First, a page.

Although this result may seem more general than those stated in Theorem 7 and Corollary 2, notice that the choice of an adequate weight function requires a strong knowledge of f.
As observed after Theorem 6, the replacement of the population quantile function \(F^{1}\) with the empirical quantile function \(F_n^{1}\) in the expression of R to build the estimator \(R_n\) is the responsible for the term \(\frac{\textbf{1}\{X_i \leqslant F^{1}(u)\}u }{f(F^{1}(u))} \mu (u)\) in the expression of \(Y_i(u)\), which makes \(Y_i(u)\) to inherit the properties and difficulties of estimating the quantile function. So, one may wonder if there is any advantage in using the right (left) shape function instead of the quantile function. From a theoretical point of view the answer is yes: in order to use the quantile function one must assume certain conditions on the right tail and on the left tail of the distribution, while if one uses right (left) shape function then only assumptions on the left (right) tail are necessary. This is because both \(R_n(u)\) and R(u) (respectively, \(L_n(u)\) and L(u)) go to 0 as \(u\uparrow 1\) (respectively, \(u\downarrow 0\)).
Remark 4
The properties studied in this section for \(R_nR\) are inherited by \(S_nS\). Specifically, let \(u \in (0,1)\), then
is an approximate (in the sense of asymptotic) confidence interval for S(u), where \({\hat{\varrho }}_S^2(u)\) is the sample variance of \(V_1(u), \ldots , V_n(u)\), where \(V_i(u)={\hat{W}}_{X,i}(u){\hat{W}}_{X,i}(u)\), \({\hat{W}}_{X,i}(u)\) are the quantities defined in (3) calculated on the sample \(X_1, \ldots , X_n\), and \({\hat{W}}_{X,i}\) are the quantities defined in (3) calculated on \(X_1, \ldots , X_n\), \(i=1,\ldots ,n\). Notice that if 0 does not belong to the confidence interval (4) one may conclude that the law of X is not symmetric.
4 Some numerical illustrations
4.1 Estimation of R and S
If X has a uniform distribution on the interval (a, b), \(X\sim U(a,b)\), then \(R(u)=0.5(1u)^2\) (see, Table 1 in Arriaza et al. 2019). For several values of n, we have generated 10,000 random samples with size n from a distribution U(0, 1). For each sample, we have estimated R using \(R_n\) taking as K the Epanechnikov kernel (scaled so that it has variance 1) and \(h=sd\times n^{\tau }\), with \(\tau =0.35, 0.40, 0.45, 0.49\), and \(sd^2\) denoting the sample variance. Notice that for these choices of h Assumption 2 (i), (ii) and (iii) are met. Tables 1 and 2 show the value of R(u), the bias and the standard deviation of the values of \(R_n(u)\), the mean of the standard deviation estimator \(\hat{\varrho }(u)/\sqrt{(}n)\) (recall that it is based on asymptotic arguments), and the coverage of the confidence interval (2) calculated at the nominal level 95%, for \(u=0.1, \ldots , 0.9\) and \(n=100, \,250, \,500, \,1000\). Figure 1 displays the graph of 1000 estimations for \(\tau =0.45\) in grey joint with the population shape function in black. Looking at these tables and figure we see that the bias and the variance become smaller as u approaches 1; the standard deviation estimator is, on average, a bit larger than the true standard deviation, specially for smaller sample sizes; the bias depends on the values of \(\tau \) and u, being negative for smaller values of \(\tau \) and for larger values of u; as for the coverage of the confidence interval, it also depends the values of \(\tau \) and u: it is rather poor for smaller values of \(\tau \) and larger values of u, this is because in such cases the value of the bias in relation to the standard deviation estimator is nonnegligible. As expected from Theorem 3, the differences between \(R_n(u)\) and R(u) become smaller as n increases, uniformly in u.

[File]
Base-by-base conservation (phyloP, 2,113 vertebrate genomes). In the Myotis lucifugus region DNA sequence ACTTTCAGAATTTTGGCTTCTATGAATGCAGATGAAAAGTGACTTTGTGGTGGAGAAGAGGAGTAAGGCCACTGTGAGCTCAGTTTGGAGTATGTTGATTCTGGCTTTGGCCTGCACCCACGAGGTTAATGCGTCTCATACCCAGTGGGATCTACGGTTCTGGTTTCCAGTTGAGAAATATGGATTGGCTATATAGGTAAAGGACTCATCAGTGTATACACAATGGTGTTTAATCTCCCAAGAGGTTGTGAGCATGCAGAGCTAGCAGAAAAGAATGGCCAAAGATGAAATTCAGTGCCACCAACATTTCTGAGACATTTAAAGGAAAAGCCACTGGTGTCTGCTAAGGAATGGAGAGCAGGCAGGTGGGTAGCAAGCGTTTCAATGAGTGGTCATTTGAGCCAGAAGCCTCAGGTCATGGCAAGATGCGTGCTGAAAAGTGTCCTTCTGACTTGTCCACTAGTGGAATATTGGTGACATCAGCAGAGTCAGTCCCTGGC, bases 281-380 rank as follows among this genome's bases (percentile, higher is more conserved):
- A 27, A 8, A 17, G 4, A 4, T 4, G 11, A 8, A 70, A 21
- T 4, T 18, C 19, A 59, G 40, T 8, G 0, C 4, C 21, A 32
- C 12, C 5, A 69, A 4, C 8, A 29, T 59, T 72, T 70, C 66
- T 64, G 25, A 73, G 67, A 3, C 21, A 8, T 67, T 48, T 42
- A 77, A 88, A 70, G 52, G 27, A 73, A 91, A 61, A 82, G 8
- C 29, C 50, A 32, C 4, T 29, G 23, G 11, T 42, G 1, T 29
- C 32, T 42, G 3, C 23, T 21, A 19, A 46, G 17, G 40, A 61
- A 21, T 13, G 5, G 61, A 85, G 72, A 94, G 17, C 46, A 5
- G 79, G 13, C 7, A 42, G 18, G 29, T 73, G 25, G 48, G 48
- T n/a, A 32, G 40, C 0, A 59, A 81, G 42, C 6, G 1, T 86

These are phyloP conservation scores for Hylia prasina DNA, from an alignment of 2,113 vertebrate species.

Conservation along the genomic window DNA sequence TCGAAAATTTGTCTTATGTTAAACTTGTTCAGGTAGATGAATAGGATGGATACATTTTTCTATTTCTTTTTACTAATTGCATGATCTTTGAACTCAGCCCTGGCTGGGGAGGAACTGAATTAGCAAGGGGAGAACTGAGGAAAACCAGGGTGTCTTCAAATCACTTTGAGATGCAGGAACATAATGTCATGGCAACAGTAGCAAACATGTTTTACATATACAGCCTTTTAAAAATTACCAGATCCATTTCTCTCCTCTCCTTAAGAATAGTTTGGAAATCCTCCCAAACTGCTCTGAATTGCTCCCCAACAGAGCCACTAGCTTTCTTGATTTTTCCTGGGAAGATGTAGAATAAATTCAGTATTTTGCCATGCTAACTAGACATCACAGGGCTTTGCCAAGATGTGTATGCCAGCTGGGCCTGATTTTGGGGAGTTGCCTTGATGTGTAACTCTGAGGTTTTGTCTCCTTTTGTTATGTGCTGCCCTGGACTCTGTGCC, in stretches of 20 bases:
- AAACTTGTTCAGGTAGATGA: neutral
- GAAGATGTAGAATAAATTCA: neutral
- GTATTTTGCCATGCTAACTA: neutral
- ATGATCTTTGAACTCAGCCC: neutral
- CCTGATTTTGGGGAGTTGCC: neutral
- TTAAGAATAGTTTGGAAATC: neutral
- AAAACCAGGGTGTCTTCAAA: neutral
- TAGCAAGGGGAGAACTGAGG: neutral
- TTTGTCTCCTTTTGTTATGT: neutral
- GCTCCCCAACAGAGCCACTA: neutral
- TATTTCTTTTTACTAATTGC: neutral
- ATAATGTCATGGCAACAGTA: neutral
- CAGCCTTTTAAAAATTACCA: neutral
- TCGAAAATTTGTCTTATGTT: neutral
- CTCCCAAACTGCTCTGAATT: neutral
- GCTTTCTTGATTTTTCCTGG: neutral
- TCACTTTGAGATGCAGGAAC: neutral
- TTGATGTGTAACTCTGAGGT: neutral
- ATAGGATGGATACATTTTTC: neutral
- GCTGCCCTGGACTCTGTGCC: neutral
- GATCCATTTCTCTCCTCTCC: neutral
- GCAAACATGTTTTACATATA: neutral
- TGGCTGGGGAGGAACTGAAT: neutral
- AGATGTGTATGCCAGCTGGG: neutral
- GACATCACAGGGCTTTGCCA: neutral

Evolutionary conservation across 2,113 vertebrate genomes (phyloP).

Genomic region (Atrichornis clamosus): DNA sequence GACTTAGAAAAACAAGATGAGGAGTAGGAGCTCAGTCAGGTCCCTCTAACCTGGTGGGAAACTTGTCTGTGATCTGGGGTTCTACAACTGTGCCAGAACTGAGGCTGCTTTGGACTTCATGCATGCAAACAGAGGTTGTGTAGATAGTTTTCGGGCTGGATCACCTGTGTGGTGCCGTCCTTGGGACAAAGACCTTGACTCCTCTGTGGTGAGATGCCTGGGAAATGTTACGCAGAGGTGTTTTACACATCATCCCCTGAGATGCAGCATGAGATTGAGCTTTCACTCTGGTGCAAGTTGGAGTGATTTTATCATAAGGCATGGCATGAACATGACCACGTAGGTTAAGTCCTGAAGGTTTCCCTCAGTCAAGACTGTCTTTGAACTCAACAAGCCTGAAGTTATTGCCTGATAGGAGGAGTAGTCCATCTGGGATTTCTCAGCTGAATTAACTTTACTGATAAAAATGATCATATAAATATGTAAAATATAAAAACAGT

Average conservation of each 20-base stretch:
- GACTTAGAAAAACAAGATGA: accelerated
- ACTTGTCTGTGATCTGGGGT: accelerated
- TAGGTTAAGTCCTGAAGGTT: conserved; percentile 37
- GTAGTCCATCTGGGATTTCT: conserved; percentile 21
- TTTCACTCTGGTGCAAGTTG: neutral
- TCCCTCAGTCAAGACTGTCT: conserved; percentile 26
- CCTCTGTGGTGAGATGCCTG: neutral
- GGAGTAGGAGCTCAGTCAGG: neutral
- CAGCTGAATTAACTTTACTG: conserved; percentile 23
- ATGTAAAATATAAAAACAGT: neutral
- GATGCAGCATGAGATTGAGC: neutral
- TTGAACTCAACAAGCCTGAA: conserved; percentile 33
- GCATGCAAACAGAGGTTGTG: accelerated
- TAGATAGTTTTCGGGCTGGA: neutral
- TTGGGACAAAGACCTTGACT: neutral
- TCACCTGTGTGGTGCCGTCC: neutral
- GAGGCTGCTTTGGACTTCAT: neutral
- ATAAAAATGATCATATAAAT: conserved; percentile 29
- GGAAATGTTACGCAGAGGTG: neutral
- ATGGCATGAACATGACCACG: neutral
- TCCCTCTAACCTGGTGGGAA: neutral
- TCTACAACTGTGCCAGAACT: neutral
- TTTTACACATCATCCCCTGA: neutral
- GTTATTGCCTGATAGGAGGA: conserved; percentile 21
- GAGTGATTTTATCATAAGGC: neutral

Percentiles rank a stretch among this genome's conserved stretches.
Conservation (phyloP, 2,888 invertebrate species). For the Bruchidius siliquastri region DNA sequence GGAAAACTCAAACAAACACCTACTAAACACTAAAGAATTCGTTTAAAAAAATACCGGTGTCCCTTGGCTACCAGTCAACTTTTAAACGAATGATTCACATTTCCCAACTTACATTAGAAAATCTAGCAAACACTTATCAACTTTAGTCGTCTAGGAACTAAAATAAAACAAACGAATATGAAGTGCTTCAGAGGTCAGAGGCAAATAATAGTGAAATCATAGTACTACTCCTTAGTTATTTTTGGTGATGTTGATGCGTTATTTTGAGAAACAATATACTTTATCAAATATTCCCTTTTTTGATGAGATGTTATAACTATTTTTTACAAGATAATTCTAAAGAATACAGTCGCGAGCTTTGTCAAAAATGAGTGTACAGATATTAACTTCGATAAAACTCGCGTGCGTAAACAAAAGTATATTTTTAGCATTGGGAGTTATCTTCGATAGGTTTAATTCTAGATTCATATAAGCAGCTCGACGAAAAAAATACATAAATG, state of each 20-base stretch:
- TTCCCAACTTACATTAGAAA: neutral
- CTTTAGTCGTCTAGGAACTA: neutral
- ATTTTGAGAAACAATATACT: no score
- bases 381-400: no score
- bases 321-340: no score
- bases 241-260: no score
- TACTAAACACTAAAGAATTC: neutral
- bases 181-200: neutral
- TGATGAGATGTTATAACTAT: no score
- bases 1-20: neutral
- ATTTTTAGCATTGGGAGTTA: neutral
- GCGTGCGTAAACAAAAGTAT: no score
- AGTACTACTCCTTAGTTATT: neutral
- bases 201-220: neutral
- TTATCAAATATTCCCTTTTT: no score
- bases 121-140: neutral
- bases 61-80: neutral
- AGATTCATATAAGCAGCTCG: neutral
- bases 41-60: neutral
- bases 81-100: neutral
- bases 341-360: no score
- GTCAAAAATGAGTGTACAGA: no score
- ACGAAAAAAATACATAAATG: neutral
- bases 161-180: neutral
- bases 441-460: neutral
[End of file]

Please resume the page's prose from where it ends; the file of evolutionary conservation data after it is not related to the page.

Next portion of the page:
A similar experiment was carried out for the estimation of S, whose results are summarized in Tables 3 and 4 and Fig. 2. Looking a these tables and figure we see that the bias is quite small in all cases; that the variance becomes smaller as u approaches 1 and it also decreases with n; the standard deviation estimator is, on average, a bit larger than the true standard deviation, the differences become smaller as n increases; this fact provokes that the coverage of the confidence intervals is larger than the nominal value, specially for small sample sizes.
4.2 Glass fibre breaking strengths